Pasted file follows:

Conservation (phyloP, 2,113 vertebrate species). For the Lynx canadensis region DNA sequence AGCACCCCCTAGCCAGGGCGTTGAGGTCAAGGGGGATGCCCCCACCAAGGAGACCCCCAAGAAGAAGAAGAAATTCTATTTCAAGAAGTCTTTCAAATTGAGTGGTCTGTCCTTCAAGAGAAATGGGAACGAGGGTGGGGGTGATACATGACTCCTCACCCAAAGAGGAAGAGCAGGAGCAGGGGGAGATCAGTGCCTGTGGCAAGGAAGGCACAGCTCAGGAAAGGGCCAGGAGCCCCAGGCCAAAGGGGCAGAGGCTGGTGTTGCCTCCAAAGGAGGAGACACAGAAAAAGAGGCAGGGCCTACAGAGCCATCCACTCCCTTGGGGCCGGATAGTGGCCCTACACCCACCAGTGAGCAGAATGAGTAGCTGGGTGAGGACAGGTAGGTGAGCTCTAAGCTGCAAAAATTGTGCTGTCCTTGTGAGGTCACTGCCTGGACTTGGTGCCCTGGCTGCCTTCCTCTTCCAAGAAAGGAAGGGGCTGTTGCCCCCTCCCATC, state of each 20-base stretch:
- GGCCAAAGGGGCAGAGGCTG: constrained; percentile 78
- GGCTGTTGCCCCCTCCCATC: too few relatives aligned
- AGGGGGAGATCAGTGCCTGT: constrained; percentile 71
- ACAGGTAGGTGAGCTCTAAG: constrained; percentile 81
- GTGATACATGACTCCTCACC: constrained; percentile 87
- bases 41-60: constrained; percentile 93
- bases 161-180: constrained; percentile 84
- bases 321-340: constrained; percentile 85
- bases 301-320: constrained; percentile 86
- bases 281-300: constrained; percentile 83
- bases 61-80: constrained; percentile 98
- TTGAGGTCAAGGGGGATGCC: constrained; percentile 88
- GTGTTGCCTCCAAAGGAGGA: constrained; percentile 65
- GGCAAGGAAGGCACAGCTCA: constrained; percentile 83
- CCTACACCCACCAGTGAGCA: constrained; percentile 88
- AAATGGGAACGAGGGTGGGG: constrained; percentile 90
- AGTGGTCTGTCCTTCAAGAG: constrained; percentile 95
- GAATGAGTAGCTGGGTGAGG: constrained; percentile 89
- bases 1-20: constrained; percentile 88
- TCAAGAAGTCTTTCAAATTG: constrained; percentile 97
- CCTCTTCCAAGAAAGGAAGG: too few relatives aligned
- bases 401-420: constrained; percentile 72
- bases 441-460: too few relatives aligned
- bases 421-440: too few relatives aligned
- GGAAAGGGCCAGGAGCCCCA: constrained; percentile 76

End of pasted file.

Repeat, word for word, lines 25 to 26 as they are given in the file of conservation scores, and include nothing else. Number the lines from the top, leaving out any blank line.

- bases 421-440: too few relatives aligned
- GGAAAGGGCCAGGAGCCCCA: constrained; percentile 76